Fuelled by unprecedented international investment, groundbreaking advances in artificial intelligence and inclusive immigration policies, Canada’s innovation economy has seen explosive growth.
In fact, over the last five years, the Greater Toronto Area’s tech sector grew by more than 50 per cent. Now with more than 241,000 employees, the GTA has become an innovation powerhouse on par with cities like New York and Seattle. And VC investment in Canadian startups reached record levels (in the first half of 2019 alone, nearly $3.3 billion investments were made), and the Deutsche Bank ranked Canada as the best country in the world for social entrepreneurship.
But while things might be looking up here at home, the world faces unprecedented challenges as we head into the next decade. Progress on income inequality and poverty reduction has stalled. Time is running out in the race to solve climate change. And the innovation community itself continues to grapple with issues like privacy, inclusivity and balancing social impact with financial returns.
To find out what the next decade of entrepreneurship and innovation will hold, and what role Canadian tech founders could play in addressing the challenges of the 21st century, we talked to a few experts.
Our cities are getting more congested, emitting more carbon and becoming less able to fulfil basic public transportation needs. As former General Motors president Dan Ammann declared this week, transportation is “broken,” “powered by fossil fuels that will pollute our air,” congesting our cities, and killing “more than a million people around the world every year.”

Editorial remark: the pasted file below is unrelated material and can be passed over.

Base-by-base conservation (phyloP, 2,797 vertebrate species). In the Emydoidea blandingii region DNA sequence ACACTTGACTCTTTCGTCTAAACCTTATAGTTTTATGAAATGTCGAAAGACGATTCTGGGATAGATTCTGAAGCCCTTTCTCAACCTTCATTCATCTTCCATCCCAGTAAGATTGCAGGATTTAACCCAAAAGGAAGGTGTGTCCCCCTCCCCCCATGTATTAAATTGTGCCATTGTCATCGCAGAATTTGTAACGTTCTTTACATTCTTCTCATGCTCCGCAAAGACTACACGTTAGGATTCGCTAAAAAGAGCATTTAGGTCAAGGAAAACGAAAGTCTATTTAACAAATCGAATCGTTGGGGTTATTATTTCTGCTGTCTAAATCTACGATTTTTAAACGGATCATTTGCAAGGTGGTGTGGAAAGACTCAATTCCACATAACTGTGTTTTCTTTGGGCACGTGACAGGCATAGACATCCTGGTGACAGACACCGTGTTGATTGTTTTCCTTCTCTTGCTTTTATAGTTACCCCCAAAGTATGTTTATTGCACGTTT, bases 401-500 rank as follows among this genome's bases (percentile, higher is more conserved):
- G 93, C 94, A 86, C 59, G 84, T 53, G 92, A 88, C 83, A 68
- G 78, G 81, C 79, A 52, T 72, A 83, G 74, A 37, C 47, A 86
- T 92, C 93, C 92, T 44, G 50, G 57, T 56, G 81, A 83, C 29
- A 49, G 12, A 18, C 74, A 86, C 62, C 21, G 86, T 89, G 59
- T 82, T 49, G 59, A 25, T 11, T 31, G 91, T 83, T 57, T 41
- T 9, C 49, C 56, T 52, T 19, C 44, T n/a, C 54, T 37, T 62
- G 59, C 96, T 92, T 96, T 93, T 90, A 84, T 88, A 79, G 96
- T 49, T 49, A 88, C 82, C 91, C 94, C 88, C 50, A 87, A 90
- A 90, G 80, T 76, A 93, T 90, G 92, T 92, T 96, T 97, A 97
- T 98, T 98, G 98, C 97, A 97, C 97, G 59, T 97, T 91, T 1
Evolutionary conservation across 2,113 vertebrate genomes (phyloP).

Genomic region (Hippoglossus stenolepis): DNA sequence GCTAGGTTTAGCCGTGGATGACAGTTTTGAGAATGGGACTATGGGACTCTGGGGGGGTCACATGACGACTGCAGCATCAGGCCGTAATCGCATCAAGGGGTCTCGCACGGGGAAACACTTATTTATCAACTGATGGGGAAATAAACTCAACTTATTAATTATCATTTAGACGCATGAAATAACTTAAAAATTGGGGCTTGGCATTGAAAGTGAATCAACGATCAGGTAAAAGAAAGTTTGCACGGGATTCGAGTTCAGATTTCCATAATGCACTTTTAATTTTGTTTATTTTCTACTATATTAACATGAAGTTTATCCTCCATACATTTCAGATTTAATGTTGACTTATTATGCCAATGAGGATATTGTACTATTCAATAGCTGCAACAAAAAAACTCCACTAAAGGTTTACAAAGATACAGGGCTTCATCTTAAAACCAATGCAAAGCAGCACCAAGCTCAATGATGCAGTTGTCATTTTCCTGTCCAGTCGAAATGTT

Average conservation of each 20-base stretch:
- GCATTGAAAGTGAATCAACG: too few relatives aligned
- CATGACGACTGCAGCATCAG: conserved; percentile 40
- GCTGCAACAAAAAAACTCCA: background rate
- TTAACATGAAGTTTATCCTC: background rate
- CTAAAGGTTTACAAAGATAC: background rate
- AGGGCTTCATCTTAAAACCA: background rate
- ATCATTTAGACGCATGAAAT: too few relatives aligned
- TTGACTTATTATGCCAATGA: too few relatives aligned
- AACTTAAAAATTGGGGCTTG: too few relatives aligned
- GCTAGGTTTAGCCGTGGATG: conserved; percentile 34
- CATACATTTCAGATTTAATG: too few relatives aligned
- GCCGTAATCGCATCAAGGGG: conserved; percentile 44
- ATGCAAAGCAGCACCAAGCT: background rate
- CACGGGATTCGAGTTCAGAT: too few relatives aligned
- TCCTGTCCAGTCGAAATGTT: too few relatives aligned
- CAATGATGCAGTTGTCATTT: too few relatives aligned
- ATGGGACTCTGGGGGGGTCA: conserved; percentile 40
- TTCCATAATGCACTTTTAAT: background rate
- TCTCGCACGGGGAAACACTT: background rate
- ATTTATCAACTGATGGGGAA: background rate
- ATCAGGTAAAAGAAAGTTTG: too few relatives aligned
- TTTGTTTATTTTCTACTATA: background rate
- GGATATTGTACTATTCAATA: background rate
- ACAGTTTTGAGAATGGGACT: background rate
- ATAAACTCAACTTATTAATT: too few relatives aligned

To address these problems Canadian innovators are pioneering new technologies. Ontario is home to more than 200 companies developing connected and autonomous vehicle technologies. The province’s $85-million Autonomous Vehicle Innovation Network (AVIN) is turning communities like Stratford and Hamilton into industry-leading “demonstration zones” where startups and government partners can test autonomous vehicle technologies.
“Thinking of the next 10 years, I’m really excited about what happens when artificial intelligence gets applied to mobility and transportation,” says MaRS’ Chief Technical Advisor Osh Momoh. In the next decade we’ll start to see advances in artificial intelligence make their mark on our transportation systems — helping reduce emissions, shortening commutes and making roads safer, he says.
In particular, Momoh predicts we’ll make significant strides towards Vision Zero — a future where our road systems have zero fatalities or injuries. AI will lead to better safety systems, smarter congestion management and autonomous vehicles that cut down on the risk of collisions.
From the electron microscope to the telephone, from insulin to stem cells, Canada’s universities, hospitals and public research institutions have been producing world-changing technologies for well over a century. But they haven’t always been the best at commercializing them, forcing enterprising researchers and founders to look abroad for funding, customers and corporate support.
That’s slowly changing, thanks to international breakouts like Shopify, and a shifting perception of Canada as a destination for VC tech funding.